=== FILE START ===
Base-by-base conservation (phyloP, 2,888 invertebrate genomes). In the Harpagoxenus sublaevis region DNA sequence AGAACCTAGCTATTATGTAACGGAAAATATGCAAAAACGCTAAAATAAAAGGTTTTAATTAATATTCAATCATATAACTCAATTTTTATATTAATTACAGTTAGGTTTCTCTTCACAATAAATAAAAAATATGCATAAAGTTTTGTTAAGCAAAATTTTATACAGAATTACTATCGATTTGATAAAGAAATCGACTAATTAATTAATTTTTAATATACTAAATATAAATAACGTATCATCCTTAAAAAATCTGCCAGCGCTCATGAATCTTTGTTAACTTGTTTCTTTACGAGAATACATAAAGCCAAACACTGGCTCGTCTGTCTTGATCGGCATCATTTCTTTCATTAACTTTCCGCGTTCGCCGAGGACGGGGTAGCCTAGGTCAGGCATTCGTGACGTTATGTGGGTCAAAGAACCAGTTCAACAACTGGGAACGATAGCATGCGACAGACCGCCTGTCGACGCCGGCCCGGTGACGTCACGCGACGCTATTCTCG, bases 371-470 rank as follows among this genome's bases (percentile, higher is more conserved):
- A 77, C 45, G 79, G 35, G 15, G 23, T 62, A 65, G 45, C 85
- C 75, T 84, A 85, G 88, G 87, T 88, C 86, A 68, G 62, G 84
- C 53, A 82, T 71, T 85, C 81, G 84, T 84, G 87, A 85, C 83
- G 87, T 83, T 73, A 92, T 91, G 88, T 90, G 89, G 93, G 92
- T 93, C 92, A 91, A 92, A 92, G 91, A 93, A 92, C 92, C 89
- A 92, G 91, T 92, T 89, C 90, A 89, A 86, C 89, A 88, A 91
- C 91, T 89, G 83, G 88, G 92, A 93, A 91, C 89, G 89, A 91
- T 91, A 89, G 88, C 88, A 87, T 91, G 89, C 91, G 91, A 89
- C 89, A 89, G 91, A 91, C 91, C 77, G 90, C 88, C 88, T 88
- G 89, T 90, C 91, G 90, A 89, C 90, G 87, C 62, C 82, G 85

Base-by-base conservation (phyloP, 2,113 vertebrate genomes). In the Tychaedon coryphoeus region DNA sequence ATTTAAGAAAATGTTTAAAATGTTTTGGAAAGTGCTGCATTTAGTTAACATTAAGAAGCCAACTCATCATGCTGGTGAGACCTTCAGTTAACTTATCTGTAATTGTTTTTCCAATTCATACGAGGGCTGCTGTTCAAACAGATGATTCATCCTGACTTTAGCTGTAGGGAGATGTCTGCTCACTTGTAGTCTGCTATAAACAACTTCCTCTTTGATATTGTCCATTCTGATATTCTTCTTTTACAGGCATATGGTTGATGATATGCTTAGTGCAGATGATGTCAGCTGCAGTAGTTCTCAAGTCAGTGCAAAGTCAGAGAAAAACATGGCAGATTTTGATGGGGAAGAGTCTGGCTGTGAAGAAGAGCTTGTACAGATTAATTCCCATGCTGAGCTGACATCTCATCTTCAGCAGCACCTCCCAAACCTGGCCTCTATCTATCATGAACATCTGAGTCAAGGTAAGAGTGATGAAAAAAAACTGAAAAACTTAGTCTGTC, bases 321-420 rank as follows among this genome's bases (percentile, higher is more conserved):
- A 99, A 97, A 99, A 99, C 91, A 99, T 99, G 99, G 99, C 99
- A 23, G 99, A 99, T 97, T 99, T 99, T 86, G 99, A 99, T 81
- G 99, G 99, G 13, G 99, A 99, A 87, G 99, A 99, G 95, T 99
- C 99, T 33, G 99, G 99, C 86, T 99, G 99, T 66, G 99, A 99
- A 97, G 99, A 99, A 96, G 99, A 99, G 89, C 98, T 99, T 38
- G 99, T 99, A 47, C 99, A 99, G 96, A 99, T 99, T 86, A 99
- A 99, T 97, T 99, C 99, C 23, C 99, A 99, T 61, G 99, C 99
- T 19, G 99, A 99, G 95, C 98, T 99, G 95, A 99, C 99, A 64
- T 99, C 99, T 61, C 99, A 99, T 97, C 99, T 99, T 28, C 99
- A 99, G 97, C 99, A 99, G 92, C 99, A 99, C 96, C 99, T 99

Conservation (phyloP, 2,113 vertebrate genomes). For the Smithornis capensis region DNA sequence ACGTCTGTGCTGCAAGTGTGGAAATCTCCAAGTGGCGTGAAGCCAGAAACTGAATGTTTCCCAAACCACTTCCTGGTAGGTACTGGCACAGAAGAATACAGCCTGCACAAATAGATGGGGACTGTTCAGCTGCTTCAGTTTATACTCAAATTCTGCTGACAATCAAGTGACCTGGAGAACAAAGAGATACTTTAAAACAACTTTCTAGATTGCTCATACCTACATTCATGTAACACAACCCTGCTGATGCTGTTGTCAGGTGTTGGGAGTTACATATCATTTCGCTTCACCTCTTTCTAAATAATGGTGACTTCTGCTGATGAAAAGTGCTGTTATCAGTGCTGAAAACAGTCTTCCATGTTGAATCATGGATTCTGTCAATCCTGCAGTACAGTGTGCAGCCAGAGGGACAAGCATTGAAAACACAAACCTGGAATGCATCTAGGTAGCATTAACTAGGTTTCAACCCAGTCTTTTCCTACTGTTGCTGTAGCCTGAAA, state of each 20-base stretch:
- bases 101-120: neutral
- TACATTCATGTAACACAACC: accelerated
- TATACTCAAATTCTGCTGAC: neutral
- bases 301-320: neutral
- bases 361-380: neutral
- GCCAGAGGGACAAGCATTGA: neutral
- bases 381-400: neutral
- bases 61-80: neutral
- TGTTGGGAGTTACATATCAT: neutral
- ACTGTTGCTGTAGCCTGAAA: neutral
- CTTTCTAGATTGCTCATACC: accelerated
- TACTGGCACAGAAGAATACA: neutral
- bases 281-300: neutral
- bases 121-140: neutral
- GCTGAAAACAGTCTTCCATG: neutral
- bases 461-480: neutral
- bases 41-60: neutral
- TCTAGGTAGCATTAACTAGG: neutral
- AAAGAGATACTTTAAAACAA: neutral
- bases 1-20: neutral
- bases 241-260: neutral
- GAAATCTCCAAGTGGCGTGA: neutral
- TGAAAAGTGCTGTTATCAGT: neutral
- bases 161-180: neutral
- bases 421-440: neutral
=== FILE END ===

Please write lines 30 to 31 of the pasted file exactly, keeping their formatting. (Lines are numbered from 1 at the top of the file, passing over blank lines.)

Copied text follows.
- bases 381-400: neutral
- bases 61-80: neutral